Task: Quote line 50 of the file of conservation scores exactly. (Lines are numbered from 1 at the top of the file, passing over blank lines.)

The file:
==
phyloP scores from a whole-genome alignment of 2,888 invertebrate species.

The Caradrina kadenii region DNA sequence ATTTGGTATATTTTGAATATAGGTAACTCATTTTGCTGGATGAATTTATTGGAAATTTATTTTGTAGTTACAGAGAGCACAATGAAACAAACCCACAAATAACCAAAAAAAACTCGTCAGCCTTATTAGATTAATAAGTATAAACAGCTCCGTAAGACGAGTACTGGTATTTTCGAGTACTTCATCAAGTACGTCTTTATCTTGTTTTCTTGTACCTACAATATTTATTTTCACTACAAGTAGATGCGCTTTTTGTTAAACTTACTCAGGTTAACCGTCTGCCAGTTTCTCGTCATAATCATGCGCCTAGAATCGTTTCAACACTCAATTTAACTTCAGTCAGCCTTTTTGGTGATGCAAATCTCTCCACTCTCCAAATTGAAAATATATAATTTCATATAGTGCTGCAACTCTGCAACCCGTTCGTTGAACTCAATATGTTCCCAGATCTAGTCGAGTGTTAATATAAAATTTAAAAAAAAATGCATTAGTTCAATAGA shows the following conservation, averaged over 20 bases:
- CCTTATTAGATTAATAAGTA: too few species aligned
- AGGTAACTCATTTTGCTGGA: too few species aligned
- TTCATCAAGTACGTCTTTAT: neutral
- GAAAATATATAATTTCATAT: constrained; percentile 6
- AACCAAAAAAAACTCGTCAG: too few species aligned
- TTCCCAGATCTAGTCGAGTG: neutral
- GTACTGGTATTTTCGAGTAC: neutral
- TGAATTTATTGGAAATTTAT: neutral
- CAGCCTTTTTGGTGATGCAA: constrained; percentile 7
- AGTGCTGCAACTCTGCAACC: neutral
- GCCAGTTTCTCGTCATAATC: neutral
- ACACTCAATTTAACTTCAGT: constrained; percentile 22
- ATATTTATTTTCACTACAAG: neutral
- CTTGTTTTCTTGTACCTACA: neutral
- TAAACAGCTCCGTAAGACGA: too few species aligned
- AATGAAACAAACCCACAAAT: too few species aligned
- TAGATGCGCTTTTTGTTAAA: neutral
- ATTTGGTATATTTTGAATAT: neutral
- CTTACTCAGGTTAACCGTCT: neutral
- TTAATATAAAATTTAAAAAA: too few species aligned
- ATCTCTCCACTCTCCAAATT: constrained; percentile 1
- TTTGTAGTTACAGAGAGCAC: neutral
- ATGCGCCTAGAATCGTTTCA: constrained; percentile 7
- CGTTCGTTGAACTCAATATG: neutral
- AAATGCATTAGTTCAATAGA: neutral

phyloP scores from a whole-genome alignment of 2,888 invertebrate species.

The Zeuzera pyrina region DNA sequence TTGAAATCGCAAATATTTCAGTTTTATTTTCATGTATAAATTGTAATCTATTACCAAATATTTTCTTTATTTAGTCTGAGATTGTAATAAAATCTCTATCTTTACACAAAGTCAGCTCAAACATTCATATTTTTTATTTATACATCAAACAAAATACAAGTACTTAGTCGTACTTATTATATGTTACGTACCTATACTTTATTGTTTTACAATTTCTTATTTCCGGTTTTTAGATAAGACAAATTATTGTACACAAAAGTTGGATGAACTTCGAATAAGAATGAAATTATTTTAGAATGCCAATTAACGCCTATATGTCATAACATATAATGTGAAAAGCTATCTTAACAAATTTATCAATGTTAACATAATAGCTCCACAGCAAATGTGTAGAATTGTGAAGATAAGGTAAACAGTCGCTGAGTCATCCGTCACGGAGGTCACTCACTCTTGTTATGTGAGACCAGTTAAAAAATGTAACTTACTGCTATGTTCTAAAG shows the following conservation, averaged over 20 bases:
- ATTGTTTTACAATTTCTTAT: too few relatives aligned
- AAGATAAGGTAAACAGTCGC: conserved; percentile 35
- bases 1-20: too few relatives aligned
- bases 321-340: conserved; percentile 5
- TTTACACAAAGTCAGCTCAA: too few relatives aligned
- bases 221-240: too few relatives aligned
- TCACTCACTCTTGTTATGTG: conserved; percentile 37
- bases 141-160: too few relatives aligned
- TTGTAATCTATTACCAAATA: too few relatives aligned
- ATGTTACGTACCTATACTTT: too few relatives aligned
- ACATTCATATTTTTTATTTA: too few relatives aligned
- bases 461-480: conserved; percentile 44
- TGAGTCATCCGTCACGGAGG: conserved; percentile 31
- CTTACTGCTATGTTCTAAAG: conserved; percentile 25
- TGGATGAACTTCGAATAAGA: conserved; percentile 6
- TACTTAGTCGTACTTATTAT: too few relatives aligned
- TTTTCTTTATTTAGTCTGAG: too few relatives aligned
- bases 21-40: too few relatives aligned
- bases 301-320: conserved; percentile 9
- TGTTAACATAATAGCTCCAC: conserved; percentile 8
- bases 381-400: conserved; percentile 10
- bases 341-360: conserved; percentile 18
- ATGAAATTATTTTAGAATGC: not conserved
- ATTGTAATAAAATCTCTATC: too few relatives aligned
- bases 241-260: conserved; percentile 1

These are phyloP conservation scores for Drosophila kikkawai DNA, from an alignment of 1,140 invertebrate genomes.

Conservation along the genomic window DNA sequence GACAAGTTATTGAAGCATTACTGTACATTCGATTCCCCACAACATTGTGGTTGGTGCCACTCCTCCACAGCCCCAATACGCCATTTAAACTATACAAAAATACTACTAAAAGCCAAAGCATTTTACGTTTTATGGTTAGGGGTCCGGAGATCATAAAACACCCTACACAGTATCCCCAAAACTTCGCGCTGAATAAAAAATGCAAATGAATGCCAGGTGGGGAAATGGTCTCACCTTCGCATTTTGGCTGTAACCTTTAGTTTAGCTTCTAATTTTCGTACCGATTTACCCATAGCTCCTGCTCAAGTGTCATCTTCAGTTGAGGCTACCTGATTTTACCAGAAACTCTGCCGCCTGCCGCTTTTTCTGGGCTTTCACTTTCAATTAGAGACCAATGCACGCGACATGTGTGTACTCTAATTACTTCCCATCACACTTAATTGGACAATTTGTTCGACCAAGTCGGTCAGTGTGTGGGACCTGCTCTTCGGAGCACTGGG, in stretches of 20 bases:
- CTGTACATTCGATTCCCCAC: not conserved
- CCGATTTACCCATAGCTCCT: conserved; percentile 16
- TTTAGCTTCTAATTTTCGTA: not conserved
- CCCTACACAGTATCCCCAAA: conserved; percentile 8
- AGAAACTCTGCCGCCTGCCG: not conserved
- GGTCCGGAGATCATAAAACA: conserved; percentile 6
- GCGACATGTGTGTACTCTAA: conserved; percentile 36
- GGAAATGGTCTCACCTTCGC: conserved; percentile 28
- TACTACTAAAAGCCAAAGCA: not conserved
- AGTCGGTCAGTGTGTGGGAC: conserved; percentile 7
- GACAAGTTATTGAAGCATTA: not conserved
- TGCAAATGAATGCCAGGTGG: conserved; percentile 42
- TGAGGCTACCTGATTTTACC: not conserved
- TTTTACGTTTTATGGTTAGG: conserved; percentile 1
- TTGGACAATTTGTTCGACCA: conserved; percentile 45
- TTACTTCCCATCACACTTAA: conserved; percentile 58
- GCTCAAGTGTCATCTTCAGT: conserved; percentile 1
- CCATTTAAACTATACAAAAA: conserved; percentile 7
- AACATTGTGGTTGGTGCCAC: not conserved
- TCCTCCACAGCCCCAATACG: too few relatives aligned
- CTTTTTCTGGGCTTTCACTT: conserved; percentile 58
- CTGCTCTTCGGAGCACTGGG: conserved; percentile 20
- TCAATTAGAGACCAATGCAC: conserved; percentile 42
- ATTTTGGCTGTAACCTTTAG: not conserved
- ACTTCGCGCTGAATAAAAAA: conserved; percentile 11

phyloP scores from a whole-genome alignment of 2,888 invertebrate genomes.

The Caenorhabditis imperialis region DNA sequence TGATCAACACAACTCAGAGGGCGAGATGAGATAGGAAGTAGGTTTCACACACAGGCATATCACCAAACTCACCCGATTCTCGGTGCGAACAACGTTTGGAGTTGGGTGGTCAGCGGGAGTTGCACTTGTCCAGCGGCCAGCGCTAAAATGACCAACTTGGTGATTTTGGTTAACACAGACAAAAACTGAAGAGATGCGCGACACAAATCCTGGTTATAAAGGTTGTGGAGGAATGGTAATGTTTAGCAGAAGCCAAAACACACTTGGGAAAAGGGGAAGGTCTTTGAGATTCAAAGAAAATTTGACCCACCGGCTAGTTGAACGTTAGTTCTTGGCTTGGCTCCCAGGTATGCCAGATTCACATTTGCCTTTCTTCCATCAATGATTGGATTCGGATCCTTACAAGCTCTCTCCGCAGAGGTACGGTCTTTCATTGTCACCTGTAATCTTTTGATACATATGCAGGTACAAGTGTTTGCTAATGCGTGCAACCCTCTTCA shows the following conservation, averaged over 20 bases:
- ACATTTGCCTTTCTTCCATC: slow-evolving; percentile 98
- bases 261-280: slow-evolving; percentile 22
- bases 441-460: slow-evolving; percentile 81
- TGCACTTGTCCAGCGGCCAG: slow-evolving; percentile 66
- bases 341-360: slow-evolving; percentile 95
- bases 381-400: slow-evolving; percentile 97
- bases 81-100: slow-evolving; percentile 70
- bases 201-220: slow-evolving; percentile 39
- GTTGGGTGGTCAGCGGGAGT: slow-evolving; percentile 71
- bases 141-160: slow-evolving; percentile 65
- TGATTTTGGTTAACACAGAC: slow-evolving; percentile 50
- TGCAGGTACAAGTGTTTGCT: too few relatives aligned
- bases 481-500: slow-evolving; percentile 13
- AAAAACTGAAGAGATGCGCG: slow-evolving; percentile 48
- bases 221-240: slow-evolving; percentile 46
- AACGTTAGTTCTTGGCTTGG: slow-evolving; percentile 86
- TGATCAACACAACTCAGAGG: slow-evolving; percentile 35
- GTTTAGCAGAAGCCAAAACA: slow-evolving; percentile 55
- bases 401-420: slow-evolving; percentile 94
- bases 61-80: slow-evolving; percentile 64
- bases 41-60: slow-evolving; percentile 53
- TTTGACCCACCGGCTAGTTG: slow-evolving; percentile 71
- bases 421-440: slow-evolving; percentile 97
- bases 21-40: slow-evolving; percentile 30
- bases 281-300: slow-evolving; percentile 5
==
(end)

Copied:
- bases 381-400: conserved; percentile 10